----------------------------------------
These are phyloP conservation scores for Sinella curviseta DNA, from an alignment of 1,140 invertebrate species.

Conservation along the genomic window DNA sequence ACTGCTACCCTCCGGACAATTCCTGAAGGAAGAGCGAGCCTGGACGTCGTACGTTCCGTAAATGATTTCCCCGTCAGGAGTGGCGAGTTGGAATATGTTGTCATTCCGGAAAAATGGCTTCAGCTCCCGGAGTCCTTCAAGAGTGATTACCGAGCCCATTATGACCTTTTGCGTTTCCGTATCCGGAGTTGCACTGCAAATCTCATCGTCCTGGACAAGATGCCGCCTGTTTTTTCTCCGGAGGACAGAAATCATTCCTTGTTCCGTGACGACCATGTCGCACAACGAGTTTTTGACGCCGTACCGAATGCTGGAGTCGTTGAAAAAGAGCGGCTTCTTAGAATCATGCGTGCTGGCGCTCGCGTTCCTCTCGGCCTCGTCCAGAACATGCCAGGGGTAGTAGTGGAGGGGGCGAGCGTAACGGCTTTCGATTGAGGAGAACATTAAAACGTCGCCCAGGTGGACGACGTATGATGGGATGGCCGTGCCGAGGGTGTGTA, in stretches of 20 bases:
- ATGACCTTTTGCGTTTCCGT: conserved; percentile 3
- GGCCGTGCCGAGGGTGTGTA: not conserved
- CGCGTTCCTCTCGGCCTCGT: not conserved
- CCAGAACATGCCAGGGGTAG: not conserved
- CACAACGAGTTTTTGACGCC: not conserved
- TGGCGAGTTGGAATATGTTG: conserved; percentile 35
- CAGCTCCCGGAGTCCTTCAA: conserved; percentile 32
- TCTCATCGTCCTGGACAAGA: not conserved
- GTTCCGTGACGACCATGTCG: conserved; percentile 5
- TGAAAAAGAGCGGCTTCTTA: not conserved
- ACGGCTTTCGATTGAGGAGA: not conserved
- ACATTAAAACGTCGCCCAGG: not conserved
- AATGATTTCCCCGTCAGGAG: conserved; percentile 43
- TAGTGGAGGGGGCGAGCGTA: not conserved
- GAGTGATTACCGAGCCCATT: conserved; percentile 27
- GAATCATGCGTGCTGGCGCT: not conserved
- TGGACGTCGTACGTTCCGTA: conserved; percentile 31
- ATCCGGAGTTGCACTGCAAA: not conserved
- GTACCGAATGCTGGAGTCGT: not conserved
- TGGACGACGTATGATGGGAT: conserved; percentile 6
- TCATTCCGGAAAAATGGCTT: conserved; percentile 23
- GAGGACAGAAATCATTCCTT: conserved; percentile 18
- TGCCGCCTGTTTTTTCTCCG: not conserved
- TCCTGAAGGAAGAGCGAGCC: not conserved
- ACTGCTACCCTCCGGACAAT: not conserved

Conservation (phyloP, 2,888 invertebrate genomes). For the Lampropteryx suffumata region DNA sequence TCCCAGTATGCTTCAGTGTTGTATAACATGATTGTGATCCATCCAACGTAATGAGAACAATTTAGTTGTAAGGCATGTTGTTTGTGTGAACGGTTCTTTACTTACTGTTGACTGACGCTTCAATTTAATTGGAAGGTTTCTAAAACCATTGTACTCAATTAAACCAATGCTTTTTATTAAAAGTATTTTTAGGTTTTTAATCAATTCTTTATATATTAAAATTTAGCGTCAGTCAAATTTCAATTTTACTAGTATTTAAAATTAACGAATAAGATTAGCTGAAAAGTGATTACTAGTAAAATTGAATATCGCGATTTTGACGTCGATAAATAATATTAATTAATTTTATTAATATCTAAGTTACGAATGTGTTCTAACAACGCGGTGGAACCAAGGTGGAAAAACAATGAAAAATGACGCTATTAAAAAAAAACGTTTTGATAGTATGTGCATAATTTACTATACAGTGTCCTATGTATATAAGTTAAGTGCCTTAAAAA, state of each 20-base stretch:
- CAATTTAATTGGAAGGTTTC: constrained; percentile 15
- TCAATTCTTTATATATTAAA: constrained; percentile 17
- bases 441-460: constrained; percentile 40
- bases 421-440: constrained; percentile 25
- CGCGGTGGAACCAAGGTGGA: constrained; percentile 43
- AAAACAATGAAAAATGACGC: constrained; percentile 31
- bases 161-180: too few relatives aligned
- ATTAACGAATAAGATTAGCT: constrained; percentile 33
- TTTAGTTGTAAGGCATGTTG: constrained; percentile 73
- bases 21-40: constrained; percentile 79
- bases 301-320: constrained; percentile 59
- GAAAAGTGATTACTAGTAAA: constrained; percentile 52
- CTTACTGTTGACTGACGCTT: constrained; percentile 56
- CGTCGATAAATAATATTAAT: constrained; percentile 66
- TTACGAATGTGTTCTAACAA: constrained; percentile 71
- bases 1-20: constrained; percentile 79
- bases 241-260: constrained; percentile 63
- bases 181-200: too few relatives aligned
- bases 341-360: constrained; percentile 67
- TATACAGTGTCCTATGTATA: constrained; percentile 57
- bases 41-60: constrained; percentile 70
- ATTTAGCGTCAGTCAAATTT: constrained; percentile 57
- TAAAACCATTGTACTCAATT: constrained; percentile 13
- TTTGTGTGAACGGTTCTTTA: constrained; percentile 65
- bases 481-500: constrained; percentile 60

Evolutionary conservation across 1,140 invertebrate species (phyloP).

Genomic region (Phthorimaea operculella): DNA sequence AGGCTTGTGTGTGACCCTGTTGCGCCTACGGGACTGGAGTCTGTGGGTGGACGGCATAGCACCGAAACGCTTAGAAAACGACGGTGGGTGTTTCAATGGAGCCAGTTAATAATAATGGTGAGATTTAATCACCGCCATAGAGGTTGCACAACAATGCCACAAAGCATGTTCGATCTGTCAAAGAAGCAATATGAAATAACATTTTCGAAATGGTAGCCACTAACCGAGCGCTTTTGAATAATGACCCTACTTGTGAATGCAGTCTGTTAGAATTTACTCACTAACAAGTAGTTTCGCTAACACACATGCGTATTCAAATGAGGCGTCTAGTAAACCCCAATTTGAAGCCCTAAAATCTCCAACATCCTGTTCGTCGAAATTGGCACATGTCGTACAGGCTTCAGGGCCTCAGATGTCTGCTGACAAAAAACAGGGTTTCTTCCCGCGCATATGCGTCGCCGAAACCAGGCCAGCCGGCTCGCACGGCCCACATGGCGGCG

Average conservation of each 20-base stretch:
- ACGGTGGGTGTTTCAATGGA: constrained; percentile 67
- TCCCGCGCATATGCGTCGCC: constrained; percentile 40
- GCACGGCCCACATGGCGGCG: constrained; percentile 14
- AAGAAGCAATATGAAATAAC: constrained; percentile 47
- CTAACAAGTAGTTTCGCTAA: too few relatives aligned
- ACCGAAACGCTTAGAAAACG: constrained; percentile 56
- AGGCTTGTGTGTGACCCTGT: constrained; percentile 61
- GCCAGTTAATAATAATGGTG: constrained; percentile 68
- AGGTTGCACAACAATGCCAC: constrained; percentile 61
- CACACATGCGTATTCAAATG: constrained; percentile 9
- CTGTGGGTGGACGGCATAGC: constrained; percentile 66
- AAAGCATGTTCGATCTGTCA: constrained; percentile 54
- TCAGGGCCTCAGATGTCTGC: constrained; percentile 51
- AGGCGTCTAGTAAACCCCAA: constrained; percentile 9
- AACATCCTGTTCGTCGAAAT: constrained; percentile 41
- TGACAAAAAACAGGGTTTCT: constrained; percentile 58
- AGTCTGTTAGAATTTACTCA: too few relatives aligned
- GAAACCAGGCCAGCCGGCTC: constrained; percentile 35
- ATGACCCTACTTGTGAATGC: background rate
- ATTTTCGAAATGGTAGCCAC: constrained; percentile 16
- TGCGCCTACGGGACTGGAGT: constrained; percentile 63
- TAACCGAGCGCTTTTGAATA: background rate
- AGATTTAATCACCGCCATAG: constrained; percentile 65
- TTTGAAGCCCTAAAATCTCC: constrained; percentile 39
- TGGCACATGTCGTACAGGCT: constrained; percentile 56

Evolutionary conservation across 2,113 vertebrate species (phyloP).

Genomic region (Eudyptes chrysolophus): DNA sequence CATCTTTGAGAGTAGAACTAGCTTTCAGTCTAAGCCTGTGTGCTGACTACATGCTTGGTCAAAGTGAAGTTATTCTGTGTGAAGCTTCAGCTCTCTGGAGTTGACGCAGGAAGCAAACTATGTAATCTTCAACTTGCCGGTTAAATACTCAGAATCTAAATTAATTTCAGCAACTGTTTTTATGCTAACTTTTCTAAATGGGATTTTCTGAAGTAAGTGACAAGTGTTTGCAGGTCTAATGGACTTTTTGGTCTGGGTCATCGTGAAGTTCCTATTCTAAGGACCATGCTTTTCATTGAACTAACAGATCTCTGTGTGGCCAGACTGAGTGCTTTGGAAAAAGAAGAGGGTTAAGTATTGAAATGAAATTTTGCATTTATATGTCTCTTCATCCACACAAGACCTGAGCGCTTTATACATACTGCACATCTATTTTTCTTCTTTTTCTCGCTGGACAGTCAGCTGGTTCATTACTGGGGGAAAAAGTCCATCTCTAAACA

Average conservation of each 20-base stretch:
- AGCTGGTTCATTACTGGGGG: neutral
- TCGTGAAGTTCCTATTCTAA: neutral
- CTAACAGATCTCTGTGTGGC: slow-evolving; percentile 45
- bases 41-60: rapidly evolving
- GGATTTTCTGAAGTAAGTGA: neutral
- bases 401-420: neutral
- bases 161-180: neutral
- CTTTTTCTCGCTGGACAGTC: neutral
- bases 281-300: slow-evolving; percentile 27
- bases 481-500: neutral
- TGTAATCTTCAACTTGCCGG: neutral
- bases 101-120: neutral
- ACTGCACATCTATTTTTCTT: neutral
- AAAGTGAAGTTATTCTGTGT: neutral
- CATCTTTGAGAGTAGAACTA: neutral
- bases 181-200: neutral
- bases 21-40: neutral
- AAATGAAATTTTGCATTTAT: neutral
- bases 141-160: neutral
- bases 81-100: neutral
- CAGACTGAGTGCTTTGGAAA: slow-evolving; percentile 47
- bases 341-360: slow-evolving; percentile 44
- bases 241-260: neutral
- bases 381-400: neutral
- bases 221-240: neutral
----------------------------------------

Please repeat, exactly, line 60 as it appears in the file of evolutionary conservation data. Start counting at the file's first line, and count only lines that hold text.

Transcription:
- AAGAAGCAATATGAAATAAC: constrained; percentile 47